My family routine: Joe Wicks on time in nature, reading together and mealtime chats
No screens at mealtimes is an important rule in the Wicks household.
“I’m not against iPads, I just really love using mealtimes as the time to communicate and talk,” says Joe Wicks, aka ‘The Body Coach’, who has three children with wife Rosie – daughter Indigo, four, son Marley, three, and baby girl Leni, born in September last year.
“We have a chat, we ask about each other’s days – and it’s important, that time is so special. I didn’t have that, where we sat as a family as kids, and talked about our days, it just wasn’t like that – it was ‘grab your food, eat in front of The Simpsons, go to your bedroom and watch TV or play the PlayStation’,” adds the fitness pro.
“So, I’m trying to have that routine, really. I think trying to eat together if you can, really helps – and then bedtime just goes a lot smoother. There’s not as much stress because you’re taking your time, it’s not a rush.
“Sometimes, you’ve got to prevent the stressful situation by taking your time and getting a bit organised.”
Wicks, who who helped millions of families get through lockdown with his daily ‘PE with Joe’ workouts, opened up about his own “chaotic” early years last year – exploring his experiences growing up in a household with addiction and mental illness – in the BBC documentary, Joe Wicks: Facing My Childhood.
Alongside cherishing mealtimes, reading with his kids is another important part of family life for him now – especially when it comes to calm bedtimes.
“We love reading. Even during the day as well, we’ll stop for a few minutes and get a little book out,” explains the Surrey-born 37-year-old, who says he and Rosie always try and tuck some books into their bag when they all go out.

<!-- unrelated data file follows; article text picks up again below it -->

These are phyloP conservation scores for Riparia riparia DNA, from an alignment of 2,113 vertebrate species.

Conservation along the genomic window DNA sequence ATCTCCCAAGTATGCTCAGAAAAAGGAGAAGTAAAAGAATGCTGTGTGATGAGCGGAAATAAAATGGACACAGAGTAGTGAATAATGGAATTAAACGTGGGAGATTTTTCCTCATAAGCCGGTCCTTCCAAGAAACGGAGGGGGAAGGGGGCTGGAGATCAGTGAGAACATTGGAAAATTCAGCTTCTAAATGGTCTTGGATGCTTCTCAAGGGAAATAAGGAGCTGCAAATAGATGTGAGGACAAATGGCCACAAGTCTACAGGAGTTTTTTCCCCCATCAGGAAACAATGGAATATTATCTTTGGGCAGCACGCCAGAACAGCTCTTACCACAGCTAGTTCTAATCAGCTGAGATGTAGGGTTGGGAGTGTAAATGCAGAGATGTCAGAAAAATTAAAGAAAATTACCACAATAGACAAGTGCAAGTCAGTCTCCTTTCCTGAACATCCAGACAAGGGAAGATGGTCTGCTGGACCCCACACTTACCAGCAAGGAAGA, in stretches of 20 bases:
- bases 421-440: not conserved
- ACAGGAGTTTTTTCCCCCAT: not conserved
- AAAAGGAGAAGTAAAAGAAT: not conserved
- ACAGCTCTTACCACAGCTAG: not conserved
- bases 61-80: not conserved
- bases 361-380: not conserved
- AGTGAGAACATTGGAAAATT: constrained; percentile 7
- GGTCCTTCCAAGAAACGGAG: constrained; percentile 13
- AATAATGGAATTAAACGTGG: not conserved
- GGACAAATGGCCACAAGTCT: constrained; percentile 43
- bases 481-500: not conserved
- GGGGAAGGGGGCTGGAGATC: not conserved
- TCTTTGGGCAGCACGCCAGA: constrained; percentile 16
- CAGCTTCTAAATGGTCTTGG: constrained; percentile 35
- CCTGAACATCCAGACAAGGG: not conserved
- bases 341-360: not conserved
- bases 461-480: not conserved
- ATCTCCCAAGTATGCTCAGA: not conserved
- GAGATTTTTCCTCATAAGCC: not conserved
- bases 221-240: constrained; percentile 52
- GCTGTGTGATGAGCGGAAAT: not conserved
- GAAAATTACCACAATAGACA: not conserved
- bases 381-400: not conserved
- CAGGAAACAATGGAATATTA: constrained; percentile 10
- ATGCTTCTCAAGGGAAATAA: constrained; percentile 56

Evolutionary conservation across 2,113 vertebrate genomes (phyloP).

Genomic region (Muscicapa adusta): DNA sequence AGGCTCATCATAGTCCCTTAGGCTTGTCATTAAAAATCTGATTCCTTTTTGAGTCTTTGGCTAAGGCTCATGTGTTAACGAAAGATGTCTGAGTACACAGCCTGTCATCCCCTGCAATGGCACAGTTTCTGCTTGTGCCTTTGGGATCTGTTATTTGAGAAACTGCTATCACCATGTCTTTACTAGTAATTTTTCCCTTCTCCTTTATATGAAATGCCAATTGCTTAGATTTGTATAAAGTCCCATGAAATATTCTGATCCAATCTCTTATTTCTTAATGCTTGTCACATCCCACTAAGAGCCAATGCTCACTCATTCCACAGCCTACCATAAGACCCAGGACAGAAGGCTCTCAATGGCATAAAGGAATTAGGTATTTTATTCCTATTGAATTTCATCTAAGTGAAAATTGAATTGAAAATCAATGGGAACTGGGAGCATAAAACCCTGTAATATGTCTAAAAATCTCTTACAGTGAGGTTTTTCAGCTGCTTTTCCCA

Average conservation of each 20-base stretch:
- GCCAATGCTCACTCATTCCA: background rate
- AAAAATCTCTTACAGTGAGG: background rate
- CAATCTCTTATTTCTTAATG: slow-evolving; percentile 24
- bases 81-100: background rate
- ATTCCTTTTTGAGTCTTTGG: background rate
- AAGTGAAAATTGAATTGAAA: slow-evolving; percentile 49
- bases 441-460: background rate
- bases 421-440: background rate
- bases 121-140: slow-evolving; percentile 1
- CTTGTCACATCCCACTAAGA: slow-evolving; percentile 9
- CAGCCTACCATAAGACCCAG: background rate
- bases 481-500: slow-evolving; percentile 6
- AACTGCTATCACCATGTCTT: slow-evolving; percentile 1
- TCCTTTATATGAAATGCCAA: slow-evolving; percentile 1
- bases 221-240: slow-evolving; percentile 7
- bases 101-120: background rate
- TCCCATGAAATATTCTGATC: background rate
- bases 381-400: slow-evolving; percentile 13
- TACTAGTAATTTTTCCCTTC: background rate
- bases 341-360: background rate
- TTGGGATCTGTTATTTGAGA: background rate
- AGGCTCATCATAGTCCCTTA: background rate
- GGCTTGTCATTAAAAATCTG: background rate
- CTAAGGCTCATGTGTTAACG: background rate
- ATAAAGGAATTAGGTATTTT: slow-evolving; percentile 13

“It is the most special time of the day for us… It’s such an important moment to bond. For me personally, it’s not just about trying to push Indie academically, or Marley. It’s more about having a bond, slowing down, not being on our phones, and appreciating those moments.”
So, it’s no surprise to hear he’s “really proud and honoured” to have been chosen as one of the famous £1 authors for this year’s World Book Day, which provides free book tokens for children.
His book – Bedtime For The Burpee Bears, which Wicks co-wrote with Vivian French (HarperCollins Children’s Books) – follows previous titles The Burpee Bears and The Burpee Bears: A Christmas Adventure. As the name suggests, the stories follow a family of bears who love fitness, fun and adventure. And yes – the Burpee Bears are inspired by the Wicks family!
“I am the daddy bear, and the mummy bear is basically Rosie, and our three children, so they’ve all got their own personalities,” Wicks laughs.
Naturally, being active is at the heart of the stories: “It’s about moving your body, it’s about coming together through fitness, through movement, through food – just the kind of philosophies that I believe in,” notes Wicks.